These high energy costs during foraging contrast with the finding by Grémillet et al. (2003)that daily food requirements in cormorants are normal for a seabird of its mass. Hence, it was suggested that cormorants might employ a behavioural strategy whereby birds will minimize the amount of time spent in the water to reduce daily energy expenditure, especially when wintering in thermally challenging climates (Grémillet et al., 2001). Great cormorants in Greenland were observed to reduce their time spent in water from ∼50 min day-1 in the summer to∼9 min day-1 in the winter(Grémillet et al.,2001). Such a strategy has not been observed in other species within the Phalacrocoracidae family. European shags wintering in Scotland, for example, spend up to 7 h day-1 diving in water of around 5-6°C(Daunt et al., in press). Since European shags typically dive to much greater depth and for longer durations than great cormorants, the energetic challenge might be even more pronounced for them. Could it be that the energetic costs associated with foraging in Phalacrocorax are overestimated? Grémillet et al.(2005) demonstrated that the plumage of cormorants is only partially wettable (while the outer feather part is wettable, the central part is highly waterproof) and that birds maintain a thin insulating layer of air within their plumage. Hence, insulation during diving might be better, and heat loss lower, than previously expected assuming an entirely wettable plumage. In both bank cormorants (Phalacrocorax neglectus) and South-Georgian shags (Phalacrocorax georgianus)there is a progressive reduction in abdominal temperature throughout dive bouts (Wilson and Grémillet,1996; Bevan et al.,1997). This abdominal temperature drop, supposedly reflecting a temperature decline in other tissues as well, was suggested as a mechanism to reduce metabolic rate during diving and increase aerobic dive duration. Given the paucity of data on the energetic costs associated with diving in foot-propelled pursuit divers and the exorbitant costs suggested by previous studies, we felt it was important to investigate the energetic costs associated with diving in another Phalacrocorax species, the European shag. Such an investigation is especially important in light of the contrasting foraging strategies pursued by shags and cormorants during winter.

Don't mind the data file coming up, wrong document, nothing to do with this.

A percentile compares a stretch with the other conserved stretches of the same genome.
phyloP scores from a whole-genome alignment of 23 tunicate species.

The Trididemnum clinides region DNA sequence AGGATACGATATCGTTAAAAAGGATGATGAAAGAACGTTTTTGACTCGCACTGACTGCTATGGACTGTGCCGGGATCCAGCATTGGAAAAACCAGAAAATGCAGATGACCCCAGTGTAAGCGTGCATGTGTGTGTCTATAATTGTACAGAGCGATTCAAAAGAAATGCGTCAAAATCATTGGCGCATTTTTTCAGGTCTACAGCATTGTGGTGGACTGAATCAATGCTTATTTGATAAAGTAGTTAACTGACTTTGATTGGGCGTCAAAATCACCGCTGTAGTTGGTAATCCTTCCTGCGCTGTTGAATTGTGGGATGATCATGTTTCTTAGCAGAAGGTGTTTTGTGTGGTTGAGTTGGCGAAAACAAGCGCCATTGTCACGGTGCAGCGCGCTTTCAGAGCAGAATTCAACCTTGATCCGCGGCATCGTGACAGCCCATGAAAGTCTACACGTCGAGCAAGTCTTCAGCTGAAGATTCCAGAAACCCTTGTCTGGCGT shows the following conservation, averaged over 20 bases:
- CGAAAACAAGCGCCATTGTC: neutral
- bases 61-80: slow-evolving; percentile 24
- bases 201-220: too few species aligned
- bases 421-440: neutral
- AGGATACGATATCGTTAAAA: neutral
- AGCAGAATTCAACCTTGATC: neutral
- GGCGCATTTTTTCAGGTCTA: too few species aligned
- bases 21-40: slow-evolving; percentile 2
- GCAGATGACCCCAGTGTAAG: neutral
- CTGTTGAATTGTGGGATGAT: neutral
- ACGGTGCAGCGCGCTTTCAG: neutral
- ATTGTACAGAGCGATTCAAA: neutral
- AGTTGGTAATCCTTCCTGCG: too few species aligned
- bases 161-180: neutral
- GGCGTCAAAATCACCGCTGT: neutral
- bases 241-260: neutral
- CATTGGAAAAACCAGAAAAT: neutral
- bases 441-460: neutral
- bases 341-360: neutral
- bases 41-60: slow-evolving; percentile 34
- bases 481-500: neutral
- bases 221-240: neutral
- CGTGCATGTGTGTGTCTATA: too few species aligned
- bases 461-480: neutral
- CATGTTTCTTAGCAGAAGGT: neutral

The purpose of this study was: (1) to study the energetic costs associated with diving in European shags and any modifying effects of temperature and food and (2) to assess abdominal temperature changes during diving as a potential mechanism to extend dive duration and save energy.